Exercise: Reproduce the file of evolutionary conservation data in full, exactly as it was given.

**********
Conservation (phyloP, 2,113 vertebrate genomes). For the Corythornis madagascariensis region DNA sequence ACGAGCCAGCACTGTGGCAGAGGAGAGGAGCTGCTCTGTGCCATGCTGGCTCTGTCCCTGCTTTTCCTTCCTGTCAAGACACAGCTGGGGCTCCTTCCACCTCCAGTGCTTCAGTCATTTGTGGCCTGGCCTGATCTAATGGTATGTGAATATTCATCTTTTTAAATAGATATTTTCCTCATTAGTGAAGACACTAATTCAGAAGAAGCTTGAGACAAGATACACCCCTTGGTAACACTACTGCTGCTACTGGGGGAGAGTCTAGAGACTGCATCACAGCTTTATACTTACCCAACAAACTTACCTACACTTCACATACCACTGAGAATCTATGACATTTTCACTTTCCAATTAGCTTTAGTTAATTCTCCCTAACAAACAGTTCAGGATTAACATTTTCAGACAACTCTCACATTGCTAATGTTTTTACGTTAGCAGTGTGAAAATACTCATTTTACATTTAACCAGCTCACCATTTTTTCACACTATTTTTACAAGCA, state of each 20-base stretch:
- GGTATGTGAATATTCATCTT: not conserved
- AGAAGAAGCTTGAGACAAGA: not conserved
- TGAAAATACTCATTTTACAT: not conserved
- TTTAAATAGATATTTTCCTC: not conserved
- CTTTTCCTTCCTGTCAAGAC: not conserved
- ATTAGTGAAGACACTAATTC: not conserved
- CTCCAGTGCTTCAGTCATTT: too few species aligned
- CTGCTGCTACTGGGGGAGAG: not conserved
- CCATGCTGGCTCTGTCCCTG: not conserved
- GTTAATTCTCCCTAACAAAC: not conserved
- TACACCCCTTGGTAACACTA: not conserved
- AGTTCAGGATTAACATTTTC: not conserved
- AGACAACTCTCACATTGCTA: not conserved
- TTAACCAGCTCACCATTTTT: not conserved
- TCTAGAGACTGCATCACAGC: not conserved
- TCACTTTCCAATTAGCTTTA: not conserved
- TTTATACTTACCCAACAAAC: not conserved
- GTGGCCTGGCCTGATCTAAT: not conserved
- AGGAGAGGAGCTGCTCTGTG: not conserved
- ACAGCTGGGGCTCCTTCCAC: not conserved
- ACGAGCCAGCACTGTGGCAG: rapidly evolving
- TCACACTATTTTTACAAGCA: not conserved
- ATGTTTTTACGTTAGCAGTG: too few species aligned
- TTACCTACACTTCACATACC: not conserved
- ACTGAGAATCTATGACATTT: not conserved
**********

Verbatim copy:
Conservation (phyloP, 2,113 vertebrate genomes). For the Corythornis madagascariensis region DNA sequence ACGAGCCAGCACTGTGGCAGAGGAGAGGAGCTGCTCTGTGCCATGCTGGCTCTGTCCCTGCTTTTCCTTCCTGTCAAGACACAGCTGGGGCTCCTTCCACCTCCAGTGCTTCAGTCATTTGTGGCCTGGCCTGATCTAATGGTATGTGAATATTCATCTTTTTAAATAGATATTTTCCTCATTAGTGAAGACACTAATTCAGAAGAAGCTTGAGACAAGATACACCCCTTGGTAACACTACTGCTGCTACTGGGGGAGAGTCTAGAGACTGCATCACAGCTTTATACTTACCCAACAAACTTACCTACACTTCACATACCACTGAGAATCTATGACATTTTCACTTTCCAATTAGCTTTAGTTAATTCTCCCTAACAAACAGTTCAGGATTAACATTTTCAGACAACTCTCACATTGCTAATGTTTTTACGTTAGCAGTGTGAAAATACTCATTTTACATTTAACCAGCTCACCATTTTTTCACACTATTTTTACAAGCA, state of each 20-base stretch:
- GGTATGTGAATATTCATCTT: not conserved
- AGAAGAAGCTTGAGACAAGA: not conserved
- TGAAAATACTCATTTTACAT: not conserved
- TTTAAATAGATATTTTCCTC: not conserved
- CTTTTCCTTCCTGTCAAGAC: not conserved
- ATTAGTGAAGACACTAATTC: not conserved
- CTCCAGTGCTTCAGTCATTT: too few species aligned
- CTGCTGCTACTGGGGGAGAG: not conserved
- CCATGCTGGCTCTGTCCCTG: not conserved
- GTTAATTCTCCCTAACAAAC: not conserved
- TACACCCCTTGGTAACACTA: not conserved
- AGTTCAGGATTAACATTTTC: not conserved
- AGACAACTCTCACATTGCTA: not conserved
- TTAACCAGCTCACCATTTTT: not conserved
- TCTAGAGACTGCATCACAGC: not conserved
- TCACTTTCCAATTAGCTTTA: not conserved
- TTTATACTTACCCAACAAAC: not conserved
- GTGGCCTGGCCTGATCTAAT: not conserved
- AGGAGAGGAGCTGCTCTGTG: not conserved
- ACAGCTGGGGCTCCTTCCAC: not conserved
- ACGAGCCAGCACTGTGGCAG: rapidly evolving
- TCACACTATTTTTACAAGCA: not conserved
- ATGTTTTTACGTTAGCAGTG: too few species aligned
- TTACCTACACTTCACATACC: not conserved
- ACTGAGAATCTATGACATTT: not conserved